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Get better blood flow naturally without dangerous blood thinners

Dear Dr. D.,

My doctor says my blood is too thick. He tried to put me on some drug with a long funny name—and when I asked about the risks, he handed me a brochure with so much fine print that I need a magnifying glass to read it.

When I asked if there was anything safer, he gave me more brochures and told me to study up and pick one.

Seems like my choice is between what he called the “old standard” warfarin and a bunch of newer drugs he thinks are better.

Which one’s safest?

—Cyrus L. Chillicothe, Ohio

Dear Cyrus,

Anyone who is looking for a safe pharmaceutical blood thinner, shouldn’t even bother pulling out a magnifying glass to wade through all the fine print—because it doesn’t exist.

Dabigatran, aka Pradaxa, was rushed through the approval process and released with great fanfare as a drug that’s supposedly safer than the “old standard,” warfarin.

By 2011, the drug was linked to more than triple the number of serious adverse events and more than seven times the number of deaths as warfarin, according to the Institute for Safe Medication Practices.

Yes, seven times deadlier than warfarin—quite a feat when you consider that the “old standard” is also used as rat poison!

While it might be tempting to just go ahead and try one of these drugs, and simply switch to a different one if there are problems, it’s not a good idea.

These drugs are so dangerous that stopping, starting and switching ALL come with risks. The instructions for switching between the drugs are so convoluted they look like they were written by Congress.

The truth is there’s no 100 percent safe blood thinner. Any of them could cause you to start bleeding like a stuck pig, turning a simple nosebleed into a crisis fashioned for the ER.

But external bleeding from the nose is trivial compared to the serious and even deadly bleeds that can strike from within your head, chest or belly.

But now it’s time for the good news. In many cases, you can avoid pharmaceutical blood thinners if you know what to do, and I’m living proof: Nearly a quarter of a century ago my doctor tried to put me on rat poison for my chronic fibrillation.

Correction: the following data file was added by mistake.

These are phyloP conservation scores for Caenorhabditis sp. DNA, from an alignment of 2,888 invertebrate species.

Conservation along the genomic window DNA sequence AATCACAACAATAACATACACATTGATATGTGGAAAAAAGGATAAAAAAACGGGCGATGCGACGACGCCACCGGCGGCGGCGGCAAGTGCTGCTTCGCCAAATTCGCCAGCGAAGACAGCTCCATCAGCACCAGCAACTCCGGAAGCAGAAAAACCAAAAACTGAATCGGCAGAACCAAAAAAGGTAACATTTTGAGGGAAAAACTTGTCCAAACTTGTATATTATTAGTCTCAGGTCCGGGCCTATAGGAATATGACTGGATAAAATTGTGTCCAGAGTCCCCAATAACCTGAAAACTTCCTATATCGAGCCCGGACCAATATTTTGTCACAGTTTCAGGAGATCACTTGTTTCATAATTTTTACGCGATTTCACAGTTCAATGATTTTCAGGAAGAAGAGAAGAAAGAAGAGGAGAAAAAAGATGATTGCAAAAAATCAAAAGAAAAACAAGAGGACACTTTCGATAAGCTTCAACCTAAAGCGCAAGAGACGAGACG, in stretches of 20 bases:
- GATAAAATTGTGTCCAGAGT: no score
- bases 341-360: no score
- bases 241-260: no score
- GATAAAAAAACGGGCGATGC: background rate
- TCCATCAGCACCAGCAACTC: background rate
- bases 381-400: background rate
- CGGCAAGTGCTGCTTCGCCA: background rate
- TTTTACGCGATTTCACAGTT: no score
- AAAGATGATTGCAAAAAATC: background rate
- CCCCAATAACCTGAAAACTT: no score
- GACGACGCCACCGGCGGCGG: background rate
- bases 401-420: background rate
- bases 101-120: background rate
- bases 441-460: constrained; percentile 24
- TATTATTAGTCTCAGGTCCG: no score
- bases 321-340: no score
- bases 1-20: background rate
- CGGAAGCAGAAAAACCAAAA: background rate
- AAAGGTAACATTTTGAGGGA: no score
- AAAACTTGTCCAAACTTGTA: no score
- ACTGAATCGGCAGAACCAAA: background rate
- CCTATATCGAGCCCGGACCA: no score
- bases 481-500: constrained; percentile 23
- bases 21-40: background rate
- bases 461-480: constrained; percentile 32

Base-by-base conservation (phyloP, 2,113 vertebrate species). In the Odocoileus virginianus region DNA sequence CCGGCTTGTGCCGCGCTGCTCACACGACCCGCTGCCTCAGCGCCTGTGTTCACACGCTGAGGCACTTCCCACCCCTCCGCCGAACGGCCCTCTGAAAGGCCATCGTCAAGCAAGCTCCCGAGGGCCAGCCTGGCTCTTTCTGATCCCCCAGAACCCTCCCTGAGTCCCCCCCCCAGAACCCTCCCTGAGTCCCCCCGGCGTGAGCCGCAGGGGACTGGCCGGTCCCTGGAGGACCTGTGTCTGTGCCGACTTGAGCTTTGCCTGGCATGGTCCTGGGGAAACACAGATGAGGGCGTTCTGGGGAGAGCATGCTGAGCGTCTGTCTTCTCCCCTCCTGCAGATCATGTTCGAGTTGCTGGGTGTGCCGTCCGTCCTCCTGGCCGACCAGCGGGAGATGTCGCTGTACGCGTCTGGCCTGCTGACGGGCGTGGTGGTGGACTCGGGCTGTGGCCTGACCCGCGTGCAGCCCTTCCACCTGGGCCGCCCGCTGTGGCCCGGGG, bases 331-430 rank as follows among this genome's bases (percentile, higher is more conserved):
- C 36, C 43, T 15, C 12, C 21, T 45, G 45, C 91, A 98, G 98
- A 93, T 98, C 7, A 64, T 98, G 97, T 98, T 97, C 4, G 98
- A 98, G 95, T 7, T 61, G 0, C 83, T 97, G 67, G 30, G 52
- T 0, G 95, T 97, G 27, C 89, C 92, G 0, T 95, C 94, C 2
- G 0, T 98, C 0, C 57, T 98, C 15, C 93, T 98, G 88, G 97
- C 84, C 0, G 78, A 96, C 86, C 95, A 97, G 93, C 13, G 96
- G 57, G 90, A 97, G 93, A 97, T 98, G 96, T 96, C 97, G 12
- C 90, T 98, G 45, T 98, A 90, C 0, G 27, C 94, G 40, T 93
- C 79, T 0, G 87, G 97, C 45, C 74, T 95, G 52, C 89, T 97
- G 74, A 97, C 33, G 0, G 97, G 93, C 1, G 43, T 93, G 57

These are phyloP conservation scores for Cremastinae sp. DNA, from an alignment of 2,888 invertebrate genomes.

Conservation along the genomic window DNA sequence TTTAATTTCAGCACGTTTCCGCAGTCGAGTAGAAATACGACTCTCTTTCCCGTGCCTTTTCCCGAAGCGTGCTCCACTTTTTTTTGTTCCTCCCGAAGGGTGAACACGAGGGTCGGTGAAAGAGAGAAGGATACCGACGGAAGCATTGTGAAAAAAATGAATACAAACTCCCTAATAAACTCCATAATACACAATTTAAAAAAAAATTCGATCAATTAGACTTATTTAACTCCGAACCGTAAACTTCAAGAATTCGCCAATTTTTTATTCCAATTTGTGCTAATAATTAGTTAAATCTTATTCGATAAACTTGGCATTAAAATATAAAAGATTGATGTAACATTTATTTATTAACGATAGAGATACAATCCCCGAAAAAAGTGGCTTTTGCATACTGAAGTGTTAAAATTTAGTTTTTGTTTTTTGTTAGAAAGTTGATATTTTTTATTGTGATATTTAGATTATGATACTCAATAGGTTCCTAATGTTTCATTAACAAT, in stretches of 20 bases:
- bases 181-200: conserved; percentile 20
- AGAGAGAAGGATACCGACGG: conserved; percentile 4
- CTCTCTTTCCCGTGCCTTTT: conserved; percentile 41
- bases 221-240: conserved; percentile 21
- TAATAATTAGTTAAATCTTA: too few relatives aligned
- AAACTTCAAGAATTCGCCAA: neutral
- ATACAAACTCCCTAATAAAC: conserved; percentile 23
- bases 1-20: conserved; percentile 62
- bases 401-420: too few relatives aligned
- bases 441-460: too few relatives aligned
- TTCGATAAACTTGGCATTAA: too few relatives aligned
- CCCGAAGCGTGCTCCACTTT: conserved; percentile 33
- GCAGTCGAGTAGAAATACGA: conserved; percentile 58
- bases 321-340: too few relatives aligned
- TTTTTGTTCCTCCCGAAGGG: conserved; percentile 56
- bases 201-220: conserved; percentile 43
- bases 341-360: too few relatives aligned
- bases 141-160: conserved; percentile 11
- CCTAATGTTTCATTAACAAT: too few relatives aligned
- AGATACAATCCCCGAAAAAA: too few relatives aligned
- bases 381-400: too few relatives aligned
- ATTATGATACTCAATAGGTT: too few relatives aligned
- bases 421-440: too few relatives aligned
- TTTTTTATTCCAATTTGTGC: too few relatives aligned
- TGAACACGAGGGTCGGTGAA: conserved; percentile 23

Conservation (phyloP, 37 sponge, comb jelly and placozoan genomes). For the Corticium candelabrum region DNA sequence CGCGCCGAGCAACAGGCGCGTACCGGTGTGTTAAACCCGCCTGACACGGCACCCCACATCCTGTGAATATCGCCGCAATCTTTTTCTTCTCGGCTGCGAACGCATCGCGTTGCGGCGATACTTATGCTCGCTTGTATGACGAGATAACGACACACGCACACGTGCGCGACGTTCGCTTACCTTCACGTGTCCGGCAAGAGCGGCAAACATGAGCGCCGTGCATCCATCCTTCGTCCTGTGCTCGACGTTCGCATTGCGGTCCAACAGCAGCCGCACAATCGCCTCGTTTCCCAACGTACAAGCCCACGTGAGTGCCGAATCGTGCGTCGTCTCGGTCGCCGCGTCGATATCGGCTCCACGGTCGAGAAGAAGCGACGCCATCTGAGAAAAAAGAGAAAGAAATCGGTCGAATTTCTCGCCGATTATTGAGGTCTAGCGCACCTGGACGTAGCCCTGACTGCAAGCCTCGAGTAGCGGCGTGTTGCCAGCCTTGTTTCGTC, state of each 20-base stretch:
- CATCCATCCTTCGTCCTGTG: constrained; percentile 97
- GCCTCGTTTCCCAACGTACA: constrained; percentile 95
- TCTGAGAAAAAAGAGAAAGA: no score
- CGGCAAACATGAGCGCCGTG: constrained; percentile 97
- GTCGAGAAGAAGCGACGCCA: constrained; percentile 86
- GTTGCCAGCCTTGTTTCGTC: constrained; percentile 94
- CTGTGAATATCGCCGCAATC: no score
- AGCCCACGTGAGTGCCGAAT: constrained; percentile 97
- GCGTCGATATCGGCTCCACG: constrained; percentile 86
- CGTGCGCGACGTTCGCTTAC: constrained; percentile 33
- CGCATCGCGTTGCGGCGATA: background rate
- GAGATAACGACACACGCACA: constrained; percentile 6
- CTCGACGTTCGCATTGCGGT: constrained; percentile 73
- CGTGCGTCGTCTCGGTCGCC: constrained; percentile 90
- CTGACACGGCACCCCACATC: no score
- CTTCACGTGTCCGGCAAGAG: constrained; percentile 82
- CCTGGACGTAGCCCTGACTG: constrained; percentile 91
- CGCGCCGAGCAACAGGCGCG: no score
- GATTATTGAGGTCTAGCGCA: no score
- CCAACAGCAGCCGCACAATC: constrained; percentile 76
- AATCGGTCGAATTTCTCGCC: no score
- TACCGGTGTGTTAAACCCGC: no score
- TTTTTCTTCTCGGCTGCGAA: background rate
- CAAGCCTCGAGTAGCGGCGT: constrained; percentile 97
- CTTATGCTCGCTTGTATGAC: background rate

I did the only thing I could with the stuff. I put it in the garage for the rats, and then formulated my own plan. So let me share with you my…

TOP FIVE NATURAL BLOOD THINNERS

Cod Liver Oil: Instead of blood thinning drugs I take cod liver oil. Two to three tablespoons a day will often thin the blood without all those other risks.

Nattokinase: This is an enzyme pulled out of a fermented soy product called natto that’s been used in Japan as a natural anticoagulant. Many people report having been able to avoid medications by using nattokinase supplements.

Garlic: This savory spice isn’t just a great addition to any meal; it’s also a natural blood thinner used medicinally for centuries. Garlic can help reduce the “stickiness” of platelets so they don’t bunch up and form clots.

Hawthorne Berry: In studies on mice, this plant extract used in traditional herbal medicine was able to prevent clots for up to 72 hours after taking it.

Salicylates: Salicylates are aspirin-like compounds found naturally in some plants. A diet rich in salicylates from natural sources such as coffee and tea, berries, some peppers, ginger, cinnamon, oregano and more can help thin the blood and prevent clots.

Whatever you do, don’t go it alone and DO NOT start taking these natural blood thinners alongside pharmaceuticals such as warfarin. This is serious business, since blood that’s too thin can kill you just as surely as the clot you’re trying to avoid.

Your doc is in the best position to help you figure out which alternatives may work best for you and how much you should take, so don’t do a thing without speaking to him first.

Since most mainstream docs know little about natural therapies, your best bet is to work closely with a skilled integrative medicine/naturopathic medical doctor. I recommend an experienced member of the American College for Advancement in Medicine. Visit their website at www.acam.org and try using their Physician+Link tool to locate a doctor near you.

Health Disclaimer: The information provided on this site should not be construed as personal medical advice or instruction. No action should be taken based solely on the contents of this site. Readers should consult appropriate health professionals on any matter relating to their health and well-being.


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